Police: Woman driving around the Twin Cities shooting at random strangers

If you recognize this woman, call 651-266-5650 to let St. Paul police know. She's suspected of driving around shooting at random strangers for "no apparent reason."

If you recognize this woman police want you to call 651-266-5650. (St. Paul Police Department/Twitter)

A woman is trying to kill random strangers for no reason in St. Paul, police say.

Authorities need help identifying a woman who has “twice randomly shot at vehicles. No road rage. No prior interaction with the other drivers. No apparent reason for the violence. Just seemingly random gunfire.”

If you recognize the woman in the photograph above, police ask that you call 651-266-5650 immediately to speak with the St. Paul homicide unit.

The first time she opened fire on a random person was in the Maplewood suburb on July 1. She shot from a white BMW X3 and into another car. Her bullet “narrowly [missed] a child” before striking the driver in the head, police report.

The second time she shot at random people was in St. Paul on Oct. 19 when she set her sights on a woman who had two children in her car. The suspect’s rounds struck the victim’s windshield but thankfully missed both the victim and the two children.

St. Paul recently broke its all-time homicide record of 34 which has stood since 1992. On Dec. 2, a man named Brian Kjellberg allegedly stabbed another man named Arnell Stewart in the heart with a sharpened metal pole over a parking dispute. Stewart died of blood loss in the hospital, becoming the city’s 35th homicide this year.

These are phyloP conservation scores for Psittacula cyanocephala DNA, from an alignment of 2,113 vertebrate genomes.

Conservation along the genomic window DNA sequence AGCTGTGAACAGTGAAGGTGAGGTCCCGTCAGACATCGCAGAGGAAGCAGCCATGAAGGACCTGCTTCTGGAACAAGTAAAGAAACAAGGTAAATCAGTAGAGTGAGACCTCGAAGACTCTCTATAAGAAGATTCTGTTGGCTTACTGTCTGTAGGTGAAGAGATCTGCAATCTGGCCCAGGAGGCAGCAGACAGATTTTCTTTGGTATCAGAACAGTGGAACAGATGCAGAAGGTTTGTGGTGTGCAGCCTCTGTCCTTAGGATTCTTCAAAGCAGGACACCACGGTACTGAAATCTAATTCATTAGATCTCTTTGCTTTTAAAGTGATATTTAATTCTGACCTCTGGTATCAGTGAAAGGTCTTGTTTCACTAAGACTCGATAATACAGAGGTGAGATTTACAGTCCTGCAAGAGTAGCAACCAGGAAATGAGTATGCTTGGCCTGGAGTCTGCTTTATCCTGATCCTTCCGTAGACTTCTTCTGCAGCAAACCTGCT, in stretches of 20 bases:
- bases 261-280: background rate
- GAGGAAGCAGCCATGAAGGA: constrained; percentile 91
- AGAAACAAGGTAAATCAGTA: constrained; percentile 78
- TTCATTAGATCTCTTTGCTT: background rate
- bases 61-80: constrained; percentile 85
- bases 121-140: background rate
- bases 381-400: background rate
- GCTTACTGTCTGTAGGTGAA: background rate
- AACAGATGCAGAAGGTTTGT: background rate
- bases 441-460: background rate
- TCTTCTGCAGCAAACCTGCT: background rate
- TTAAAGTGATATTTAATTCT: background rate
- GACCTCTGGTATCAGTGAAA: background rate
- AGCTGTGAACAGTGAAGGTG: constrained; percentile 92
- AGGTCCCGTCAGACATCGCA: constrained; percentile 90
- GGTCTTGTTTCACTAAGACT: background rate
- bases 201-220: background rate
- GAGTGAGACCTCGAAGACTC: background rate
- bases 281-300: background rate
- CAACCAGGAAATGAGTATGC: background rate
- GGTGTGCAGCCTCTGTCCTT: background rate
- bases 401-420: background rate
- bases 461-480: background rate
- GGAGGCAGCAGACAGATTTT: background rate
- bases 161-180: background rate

Minneapolis broke last year’s homicide record on Nov. 8 when a man described as a “known psychopathic sexually dangerous predator” worked with a female accomplice to lure a pregnant woman to their trailer home, beat her to death and burn the trailer with her body — and the body of her unborn child — still inside. The woman and her child were the city’s 85th and 86th homicide.


Kyle Hooten

Kyle Hooten is Managing Editor of Alpha News. His coverage of Minneapolis has been featured on television shows like Tucker Carlson Tonight and in print media outlets like the Wall Street Journal.